• Phil Hill

Why 'Pure' is the mental health TV series we all need

The show staring Charly Clive follows a young woman's experience with intrusive sexual thoughts and her subsequent OCD diagnosis.


I would love to sit here and say that most of my time during lockdown has been spent expanding my culinary skills, exercising daily and learning a new skill, but quite frankly that would be a lie.


Although to be fair despite being an avid meat eater I have been experimenting with creating vegetarian dishes, I have gone on (very) occasional jogs and I have completed the first draft of my Ebook, so I guess I’m not doing too badly!


But like most of us I have also been binging through a number of series which for some reason I didn’t get round to watching in the height of their success. Some of these include the hilarious Modern Family which I can confidently say gives Friends a run for its money and the brilliantly written Breaking Bad, which I never got into the first time as I ended up making out with a guy within the first few minutes of us pushing play. We never carried on with it after that...


One series I recently discovered though (which I’m only one and a half years behind on rather than ten!) is Pure on Channel 4; a programme which follows Marnie (played by Charly Clive), a 24 year old Scot who moves to London whilst battling intrusive thoughts of a sexual nature.


As someone who used to suffer with intrusive thoughts it was clear to me within the first minute of episode one that this is what Marnie was struggling with and that the show was about Obsessive Compulsive Disorder. However I can imagine those with no existing experience of living with intrusive thoughts may have found the intro to the show somewhat odd or slightly arousing!


Within the first episode I was thrilled at how well Pure had showcased an accurate portrayal of living with intrusive thoughts whilst simultaneously being able to make the audience laugh out loud. Lines like "Last time I had penetrative sex David Cameron was Prime Minister. Nobody should have that as a sexual reference point." being one of my favourites.


Although I also felt a sense of frustration as Marnie, understandably, worried that her uncontrollable sexual thoughts meant that she had a sex addiction. As someone who has suffered with intrusive thoughts before, at that point I wanted nothing more than to sit down with her and say "Hun, you’re not a sex addict, you’ve got OCD," yet had to be patient and see if the show unveiled this as the episodes went on.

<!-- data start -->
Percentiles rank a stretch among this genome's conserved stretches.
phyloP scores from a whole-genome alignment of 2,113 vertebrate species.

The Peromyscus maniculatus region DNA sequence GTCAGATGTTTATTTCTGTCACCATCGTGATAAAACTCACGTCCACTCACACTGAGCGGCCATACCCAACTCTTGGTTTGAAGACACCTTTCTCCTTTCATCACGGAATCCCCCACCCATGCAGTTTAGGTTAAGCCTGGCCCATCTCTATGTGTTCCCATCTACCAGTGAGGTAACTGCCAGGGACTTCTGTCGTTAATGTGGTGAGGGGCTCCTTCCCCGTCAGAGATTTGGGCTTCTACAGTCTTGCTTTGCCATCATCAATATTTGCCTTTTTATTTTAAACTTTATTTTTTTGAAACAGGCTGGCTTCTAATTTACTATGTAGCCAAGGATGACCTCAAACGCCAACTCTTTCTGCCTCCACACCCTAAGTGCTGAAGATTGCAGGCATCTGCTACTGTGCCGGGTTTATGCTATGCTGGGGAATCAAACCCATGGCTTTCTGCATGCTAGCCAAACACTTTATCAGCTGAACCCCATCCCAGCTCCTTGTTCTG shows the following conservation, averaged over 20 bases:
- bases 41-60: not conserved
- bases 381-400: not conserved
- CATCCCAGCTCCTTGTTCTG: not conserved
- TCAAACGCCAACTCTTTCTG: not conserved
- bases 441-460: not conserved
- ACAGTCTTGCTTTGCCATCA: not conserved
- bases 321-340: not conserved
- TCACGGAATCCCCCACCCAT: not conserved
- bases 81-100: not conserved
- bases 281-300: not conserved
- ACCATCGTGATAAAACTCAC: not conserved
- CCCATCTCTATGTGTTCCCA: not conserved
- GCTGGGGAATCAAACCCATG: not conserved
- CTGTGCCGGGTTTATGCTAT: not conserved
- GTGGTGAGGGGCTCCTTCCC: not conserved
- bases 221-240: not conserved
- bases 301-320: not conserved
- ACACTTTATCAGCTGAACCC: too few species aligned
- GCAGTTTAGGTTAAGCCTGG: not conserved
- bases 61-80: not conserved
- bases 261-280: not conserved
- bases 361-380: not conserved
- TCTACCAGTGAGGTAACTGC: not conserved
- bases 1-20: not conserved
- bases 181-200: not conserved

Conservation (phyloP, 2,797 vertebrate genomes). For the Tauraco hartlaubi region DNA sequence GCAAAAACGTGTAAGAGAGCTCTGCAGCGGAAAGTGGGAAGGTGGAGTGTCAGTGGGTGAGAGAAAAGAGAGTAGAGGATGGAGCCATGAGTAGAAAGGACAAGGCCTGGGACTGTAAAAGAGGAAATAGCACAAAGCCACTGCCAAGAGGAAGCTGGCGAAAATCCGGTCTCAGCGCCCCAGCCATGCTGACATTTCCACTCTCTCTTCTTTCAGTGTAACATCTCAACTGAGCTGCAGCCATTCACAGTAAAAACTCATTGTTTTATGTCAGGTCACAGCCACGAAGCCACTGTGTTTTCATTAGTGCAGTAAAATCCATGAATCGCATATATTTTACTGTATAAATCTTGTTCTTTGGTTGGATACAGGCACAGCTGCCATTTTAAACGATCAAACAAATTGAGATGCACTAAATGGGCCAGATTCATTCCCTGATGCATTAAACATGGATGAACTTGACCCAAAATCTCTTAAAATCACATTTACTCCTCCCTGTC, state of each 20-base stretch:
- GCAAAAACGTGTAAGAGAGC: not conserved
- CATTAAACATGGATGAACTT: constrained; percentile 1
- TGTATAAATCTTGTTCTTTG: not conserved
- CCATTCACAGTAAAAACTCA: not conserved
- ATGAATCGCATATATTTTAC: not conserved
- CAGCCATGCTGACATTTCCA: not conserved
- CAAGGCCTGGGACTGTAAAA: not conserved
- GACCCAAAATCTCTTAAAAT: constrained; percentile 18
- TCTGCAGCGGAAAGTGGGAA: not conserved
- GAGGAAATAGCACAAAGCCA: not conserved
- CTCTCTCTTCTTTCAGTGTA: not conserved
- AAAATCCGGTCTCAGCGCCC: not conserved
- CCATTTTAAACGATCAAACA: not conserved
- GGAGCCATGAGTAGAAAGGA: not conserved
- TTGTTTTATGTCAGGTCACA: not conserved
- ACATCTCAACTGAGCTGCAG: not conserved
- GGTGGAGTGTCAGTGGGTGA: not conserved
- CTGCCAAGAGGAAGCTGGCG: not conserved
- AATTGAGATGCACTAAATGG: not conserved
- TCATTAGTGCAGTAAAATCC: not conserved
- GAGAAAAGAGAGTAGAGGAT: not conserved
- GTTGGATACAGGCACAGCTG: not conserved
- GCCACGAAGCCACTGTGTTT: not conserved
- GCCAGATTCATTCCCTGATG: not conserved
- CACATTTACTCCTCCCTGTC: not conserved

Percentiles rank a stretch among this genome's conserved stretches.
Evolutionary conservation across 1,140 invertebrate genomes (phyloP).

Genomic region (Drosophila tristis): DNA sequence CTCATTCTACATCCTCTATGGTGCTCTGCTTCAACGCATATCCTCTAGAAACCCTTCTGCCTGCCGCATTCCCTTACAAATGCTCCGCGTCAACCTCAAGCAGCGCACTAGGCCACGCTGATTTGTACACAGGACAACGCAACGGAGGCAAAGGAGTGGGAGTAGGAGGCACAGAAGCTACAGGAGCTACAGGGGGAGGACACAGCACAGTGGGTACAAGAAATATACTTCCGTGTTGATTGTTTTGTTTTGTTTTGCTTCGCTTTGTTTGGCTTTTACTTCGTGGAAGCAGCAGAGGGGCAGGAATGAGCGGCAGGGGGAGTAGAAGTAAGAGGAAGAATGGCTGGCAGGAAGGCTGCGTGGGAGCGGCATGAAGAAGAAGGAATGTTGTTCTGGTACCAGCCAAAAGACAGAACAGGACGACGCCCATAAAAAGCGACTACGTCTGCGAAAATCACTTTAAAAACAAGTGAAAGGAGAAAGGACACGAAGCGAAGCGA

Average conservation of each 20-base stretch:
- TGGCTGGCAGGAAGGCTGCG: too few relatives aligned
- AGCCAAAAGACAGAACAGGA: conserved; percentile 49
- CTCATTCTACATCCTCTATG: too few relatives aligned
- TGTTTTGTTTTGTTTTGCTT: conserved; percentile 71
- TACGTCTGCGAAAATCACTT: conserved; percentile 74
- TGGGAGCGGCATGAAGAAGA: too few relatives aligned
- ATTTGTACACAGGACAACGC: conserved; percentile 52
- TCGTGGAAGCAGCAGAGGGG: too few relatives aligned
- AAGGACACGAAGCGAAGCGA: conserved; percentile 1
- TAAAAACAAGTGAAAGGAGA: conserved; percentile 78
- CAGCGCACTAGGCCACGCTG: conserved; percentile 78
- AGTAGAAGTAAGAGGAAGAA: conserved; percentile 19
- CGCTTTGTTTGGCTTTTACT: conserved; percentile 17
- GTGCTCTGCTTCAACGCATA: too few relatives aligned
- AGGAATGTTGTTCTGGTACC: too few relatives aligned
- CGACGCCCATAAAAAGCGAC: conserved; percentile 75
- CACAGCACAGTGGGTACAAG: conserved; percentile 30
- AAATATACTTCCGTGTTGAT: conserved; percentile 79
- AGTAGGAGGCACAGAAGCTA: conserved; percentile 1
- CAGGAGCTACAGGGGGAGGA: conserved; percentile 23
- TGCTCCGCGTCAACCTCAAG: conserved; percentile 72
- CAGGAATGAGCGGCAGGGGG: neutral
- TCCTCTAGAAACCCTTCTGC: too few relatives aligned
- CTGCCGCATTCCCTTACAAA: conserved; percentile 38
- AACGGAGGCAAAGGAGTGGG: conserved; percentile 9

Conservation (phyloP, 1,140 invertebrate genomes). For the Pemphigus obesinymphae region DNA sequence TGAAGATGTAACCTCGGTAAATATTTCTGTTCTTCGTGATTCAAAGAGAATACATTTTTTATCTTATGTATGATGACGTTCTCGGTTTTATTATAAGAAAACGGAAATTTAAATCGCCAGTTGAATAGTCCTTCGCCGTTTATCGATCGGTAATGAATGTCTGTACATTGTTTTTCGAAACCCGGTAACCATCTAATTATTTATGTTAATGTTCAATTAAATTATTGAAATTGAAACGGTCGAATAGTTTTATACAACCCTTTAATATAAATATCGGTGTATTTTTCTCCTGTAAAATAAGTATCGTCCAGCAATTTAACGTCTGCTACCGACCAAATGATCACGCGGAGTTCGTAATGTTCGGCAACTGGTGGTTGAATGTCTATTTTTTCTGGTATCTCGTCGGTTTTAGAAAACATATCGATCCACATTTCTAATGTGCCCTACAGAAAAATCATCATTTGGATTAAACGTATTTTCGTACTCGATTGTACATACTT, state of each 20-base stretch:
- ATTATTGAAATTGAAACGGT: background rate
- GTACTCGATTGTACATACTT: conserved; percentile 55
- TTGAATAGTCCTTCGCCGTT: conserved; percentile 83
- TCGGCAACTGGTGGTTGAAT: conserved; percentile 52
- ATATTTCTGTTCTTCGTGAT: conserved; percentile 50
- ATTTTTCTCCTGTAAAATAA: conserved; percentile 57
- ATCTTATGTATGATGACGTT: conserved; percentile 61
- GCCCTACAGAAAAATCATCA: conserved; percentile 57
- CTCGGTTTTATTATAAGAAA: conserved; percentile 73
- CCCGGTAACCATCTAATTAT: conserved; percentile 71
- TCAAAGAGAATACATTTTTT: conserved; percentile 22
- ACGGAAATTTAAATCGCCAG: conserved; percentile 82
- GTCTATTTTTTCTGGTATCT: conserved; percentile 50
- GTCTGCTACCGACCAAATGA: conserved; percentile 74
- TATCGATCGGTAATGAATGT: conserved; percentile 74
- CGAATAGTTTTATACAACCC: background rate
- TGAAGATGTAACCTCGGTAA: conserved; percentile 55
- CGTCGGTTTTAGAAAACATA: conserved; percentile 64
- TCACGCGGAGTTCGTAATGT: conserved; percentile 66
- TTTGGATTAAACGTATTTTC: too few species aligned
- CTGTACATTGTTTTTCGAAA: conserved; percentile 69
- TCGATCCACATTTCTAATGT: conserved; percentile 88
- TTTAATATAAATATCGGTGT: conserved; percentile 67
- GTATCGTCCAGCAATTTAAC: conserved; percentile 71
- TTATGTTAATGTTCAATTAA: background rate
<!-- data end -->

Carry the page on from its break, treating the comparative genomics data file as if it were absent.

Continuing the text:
By episode two a friend of Marnie’s does some research and tells her he thinks she may have OCD, however Marnie refuses to acknowledge this at first as she is under the common yet false impression that OCD is about liking things neat and tidy and therefore how can she possibly have this as she is an absolute mess.



As her friend explains that OCD is not about cleanliness and organisation; it is about obsessive thoughts and compulsive behaviours to which Marnie both has and does, suddenly the penny drops and she finally realises this is what she is suffering from.


Often when a character is diagnosed with a mental health condition in a TV show they are seen to be in distress having received the ‘bad news’. However Pure challenges this stereotype and highlights the very real reality that not everyone bursts into tears when they are told they are ill.


In fact Marnie is elated as she finally realises that she is not a “pervert” or terrible person by having these unwanted sexual thoughts, but that she is ill and that none of this is her fault. And as I’m sure many people in a similar position would feel (myself included), having a name to put on such unwanted feelings is not only validating and can make one feel less alone, but can speed up the process of getting help, meaning that for some a diagnosis can actually be a reason to celebrate.


Throughout the next few episodes we see Marnie in therapy whilst gaining an insight to the other characters and the struggles they face, like Charlie (played by Joe Cole); a sex addict who has spent the last year getting sober and going to group therapy, yet soon finds himself at the butt of jokes from his boss and colleagues as they refer to his journey of recovery as a year long holiday.


Scenes like this made me sad and have immense empathy for Charlie as it highlighted the ignorance that many mental health sufferers and those suffering from sex addictions (well, all addictions for that matter) still face.


Mental health issues are definitely getting more attention in the media these days and are being written into the story lines of some of our most loved programmes, but from what I can see all too often these shows focus on the same illnesses and conditions like Depression and Bipolar.


Of course these still need to be showcased; especially depression as it is so common. So common in fact that to have a show with a large cast without a depressed character in it would actually be unrealistic! But where is the representation for all the other mental health illnesses and conditions out there? Like Body Dysmorphic Disorder, Seasonal Affective Disorder and Complex PTSD.


Pure looks at OCD and not as a smaller storyline for one of the less popular characters, but as the main storyline for the main character for which the whole show is based upon!


It brings awareness, education and understanding of OCD to the big screen, challenges misconceptions and myths surrounding OCD and is packaged in a cool, modern, humorous way making it entertaining and accessible to all. (Well, those 15 years old and over). You can’t ask for much more than that!


Although the show is not returning for a second, it went down a treat with viewers and critics alike.


Pure is available to stream on Netflix and 4OD now.



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